National Insurance Contributions will net £12.5bn for the Government

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The Government’s plan to increase National Insurance Contributions (NIC) to fund social care and the NHS back log will hit low and middle earners the hardest, say tax and advisory firm Blick Rothenberg. Robert Pullen, a partner at the firm, spoke to Business Leader on the issue.

Increasing NIC rates by 1% will cost £2 per week for someone earning £20,000 per year, or £17 per week for someone earning £100,000 per year. This is not insignificant and will make a real dent in average family incomes.

Middle earners with a salary of £50,000 will continue to pay the highest effective NIC rate at 9.7% (10.51% under the proposal) compared to only 5.88% (or 6.78% under the proposal) for someone earning £100,000.

The change would add an effective 0.52% tax to someone earning £20,000 per year, and 0.9% to someone earning £100,000 per year, due to the way the allowances work. Both employed and self-employed individuals will be hit by the same amount, with self-employed individuals continuing to benefit from overall lower NIC rates, unless that is also changed.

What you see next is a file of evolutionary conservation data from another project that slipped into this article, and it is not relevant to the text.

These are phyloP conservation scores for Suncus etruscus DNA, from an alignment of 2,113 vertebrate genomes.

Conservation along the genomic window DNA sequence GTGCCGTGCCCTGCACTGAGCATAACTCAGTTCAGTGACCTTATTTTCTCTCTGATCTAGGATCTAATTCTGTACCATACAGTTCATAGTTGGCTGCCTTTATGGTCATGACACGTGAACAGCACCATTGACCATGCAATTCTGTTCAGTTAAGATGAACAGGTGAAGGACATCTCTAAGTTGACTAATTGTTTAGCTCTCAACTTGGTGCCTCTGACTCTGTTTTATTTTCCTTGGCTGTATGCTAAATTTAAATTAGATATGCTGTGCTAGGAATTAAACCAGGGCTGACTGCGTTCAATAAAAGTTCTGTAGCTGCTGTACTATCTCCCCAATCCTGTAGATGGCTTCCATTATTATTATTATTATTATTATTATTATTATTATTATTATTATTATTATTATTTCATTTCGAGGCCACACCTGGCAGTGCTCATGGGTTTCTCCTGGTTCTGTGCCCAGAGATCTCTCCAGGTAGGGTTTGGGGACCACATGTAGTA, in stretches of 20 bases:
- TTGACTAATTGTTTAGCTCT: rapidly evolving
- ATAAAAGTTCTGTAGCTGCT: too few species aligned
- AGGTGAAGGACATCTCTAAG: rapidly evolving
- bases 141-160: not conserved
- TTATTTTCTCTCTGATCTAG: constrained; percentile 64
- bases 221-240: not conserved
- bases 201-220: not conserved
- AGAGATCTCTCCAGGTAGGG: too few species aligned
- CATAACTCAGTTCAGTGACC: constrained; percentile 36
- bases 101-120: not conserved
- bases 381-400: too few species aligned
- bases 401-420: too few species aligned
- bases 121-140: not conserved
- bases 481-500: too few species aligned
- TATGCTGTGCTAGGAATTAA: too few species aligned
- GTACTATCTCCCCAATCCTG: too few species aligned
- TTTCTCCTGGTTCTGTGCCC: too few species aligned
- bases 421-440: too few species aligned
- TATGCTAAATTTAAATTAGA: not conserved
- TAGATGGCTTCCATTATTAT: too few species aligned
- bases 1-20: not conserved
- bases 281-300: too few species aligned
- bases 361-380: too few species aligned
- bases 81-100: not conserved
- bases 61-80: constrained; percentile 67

No doubt the government will try to ‘sell’ the idea of what could be seen as an age war by arguing that the additional NIC cost, for someone working from age 20 to 67 and earning £20,000 per year increasing by 3% annually, is £16,500 as a result of the increase, but this will save them thousands of pounds in care costs later in life.

Increasing NIC in this way will add around £6bn to tax receipts per year from employees and self-employed individuals, which broadly doubles to £12.5bn if employers are also asked to pay an additional 1% NIC, as seems likely.

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